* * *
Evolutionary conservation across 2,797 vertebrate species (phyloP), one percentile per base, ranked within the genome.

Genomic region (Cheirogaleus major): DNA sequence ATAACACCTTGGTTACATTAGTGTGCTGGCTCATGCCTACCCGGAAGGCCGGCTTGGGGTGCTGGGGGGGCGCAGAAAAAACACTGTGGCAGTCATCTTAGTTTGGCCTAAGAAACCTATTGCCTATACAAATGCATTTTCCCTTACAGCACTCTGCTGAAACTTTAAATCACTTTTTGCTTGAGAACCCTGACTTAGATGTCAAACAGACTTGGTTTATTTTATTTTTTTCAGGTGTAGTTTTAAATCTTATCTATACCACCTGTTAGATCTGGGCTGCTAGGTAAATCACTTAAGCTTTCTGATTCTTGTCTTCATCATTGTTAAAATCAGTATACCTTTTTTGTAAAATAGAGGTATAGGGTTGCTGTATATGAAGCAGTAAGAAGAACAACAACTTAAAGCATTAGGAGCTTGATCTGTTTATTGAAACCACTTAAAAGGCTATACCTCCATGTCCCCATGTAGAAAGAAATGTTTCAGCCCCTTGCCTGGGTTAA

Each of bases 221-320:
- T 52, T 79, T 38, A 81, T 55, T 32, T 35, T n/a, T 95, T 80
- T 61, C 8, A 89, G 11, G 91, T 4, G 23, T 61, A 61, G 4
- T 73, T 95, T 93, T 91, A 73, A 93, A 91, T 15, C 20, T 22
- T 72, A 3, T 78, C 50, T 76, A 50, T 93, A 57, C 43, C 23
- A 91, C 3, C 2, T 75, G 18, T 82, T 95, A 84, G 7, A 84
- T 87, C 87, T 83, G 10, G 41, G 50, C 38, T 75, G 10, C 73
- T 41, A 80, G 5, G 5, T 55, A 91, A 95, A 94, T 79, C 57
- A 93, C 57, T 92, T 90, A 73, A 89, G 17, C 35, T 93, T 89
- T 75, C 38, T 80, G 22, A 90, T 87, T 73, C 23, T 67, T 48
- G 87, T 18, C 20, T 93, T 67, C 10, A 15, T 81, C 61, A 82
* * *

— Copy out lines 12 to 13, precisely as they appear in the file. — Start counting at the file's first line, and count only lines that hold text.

- T 75, C 38, T 80, G 22, A 90, T 87, T 73, C 23, T 67, T 48
- G 87, T 18, C 20, T 93, T 67, C 10, A 15, T 81, C 61, A 82